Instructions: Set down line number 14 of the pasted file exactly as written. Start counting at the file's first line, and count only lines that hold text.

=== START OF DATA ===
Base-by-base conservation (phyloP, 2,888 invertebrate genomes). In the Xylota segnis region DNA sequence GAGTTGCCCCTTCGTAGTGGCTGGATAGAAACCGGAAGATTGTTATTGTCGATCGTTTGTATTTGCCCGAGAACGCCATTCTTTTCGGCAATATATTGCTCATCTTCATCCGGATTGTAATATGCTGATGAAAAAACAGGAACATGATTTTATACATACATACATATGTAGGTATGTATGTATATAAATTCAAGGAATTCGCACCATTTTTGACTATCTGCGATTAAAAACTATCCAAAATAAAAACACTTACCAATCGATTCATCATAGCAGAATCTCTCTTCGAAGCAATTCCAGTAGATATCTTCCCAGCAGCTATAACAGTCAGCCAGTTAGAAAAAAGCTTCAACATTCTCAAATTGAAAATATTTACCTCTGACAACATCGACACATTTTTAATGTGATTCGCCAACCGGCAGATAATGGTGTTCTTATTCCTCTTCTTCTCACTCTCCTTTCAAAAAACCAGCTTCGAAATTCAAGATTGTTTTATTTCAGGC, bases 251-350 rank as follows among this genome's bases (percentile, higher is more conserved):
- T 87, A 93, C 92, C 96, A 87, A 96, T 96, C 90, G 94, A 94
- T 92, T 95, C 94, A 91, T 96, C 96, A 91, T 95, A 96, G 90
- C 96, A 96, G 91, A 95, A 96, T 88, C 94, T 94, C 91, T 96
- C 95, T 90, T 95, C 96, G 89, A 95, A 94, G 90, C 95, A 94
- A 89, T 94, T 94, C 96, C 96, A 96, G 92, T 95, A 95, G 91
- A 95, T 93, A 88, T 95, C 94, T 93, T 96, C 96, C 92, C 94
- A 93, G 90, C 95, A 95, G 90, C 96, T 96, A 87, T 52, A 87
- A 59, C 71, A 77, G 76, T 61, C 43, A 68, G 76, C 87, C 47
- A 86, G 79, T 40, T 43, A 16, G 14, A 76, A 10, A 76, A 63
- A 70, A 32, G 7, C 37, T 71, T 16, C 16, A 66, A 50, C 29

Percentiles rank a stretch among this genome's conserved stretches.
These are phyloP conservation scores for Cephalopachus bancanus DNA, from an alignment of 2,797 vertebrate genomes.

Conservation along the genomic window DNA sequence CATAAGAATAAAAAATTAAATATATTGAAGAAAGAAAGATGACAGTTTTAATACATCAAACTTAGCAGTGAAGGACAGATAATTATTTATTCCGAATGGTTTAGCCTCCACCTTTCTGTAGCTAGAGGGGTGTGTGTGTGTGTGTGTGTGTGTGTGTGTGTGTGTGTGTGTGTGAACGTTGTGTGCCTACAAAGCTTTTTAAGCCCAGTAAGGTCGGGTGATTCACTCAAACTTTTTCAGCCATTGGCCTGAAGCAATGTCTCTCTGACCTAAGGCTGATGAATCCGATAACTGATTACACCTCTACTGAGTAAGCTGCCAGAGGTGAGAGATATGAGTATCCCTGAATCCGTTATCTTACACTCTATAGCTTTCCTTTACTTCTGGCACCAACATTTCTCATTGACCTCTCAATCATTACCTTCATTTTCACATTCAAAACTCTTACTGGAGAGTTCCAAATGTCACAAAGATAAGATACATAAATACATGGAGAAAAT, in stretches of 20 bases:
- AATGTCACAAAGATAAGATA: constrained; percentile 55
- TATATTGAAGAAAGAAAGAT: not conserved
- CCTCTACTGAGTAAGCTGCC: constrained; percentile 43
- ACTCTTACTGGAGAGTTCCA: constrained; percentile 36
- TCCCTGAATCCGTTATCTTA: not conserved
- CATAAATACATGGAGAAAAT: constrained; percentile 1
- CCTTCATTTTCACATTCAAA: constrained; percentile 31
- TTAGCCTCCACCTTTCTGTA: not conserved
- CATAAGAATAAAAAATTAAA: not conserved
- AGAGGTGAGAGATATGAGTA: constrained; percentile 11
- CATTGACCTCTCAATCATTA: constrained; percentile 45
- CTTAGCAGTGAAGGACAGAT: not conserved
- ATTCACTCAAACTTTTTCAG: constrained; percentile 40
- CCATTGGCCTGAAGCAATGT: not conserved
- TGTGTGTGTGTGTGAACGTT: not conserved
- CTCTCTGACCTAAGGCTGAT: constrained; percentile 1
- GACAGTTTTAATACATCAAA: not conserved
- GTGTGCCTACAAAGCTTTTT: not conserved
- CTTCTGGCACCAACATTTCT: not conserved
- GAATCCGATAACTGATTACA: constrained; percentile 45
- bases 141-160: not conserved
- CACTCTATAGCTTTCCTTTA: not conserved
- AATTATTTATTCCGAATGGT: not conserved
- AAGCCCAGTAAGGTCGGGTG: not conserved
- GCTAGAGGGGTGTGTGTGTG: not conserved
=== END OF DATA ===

Conservation along the genomic window DNA sequence CATAAGAATAAAAAATTAAATATATTGAAGAAAGAAAGATGACAGTTTTAATACATCAAACTTAGCAGTGAAGGACAGATAATTATTTATTCCGAATGGTTTAGCCTCCACCTTTCTGTAGCTAGAGGGGTGTGTGTGTGTGTGTGTGTGTGTGTGTGTGTGTGTGTGTGTGTGAACGTTGTGTGCCTACAAAGCTTTTTAAGCCCAGTAAGGTCGGGTGATTCACTCAAACTTTTTCAGCCATTGGCCTGAAGCAATGTCTCTCTGACCTAAGGCTGATGAATCCGATAACTGATTACACCTCTACTGAGTAAGCTGCCAGAGGTGAGAGATATGAGTATCCCTGAATCCGTTATCTTACACTCTATAGCTTTCCTTTACTTCTGGCACCAACATTTCTCATTGACCTCTCAATCATTACCTTCATTTTCACATTCAAAACTCTTACTGGAGAGTTCCAAATGTCACAAAGATAAGATACATAAATACATGGAGAAAAT, in stretches of 20 bases: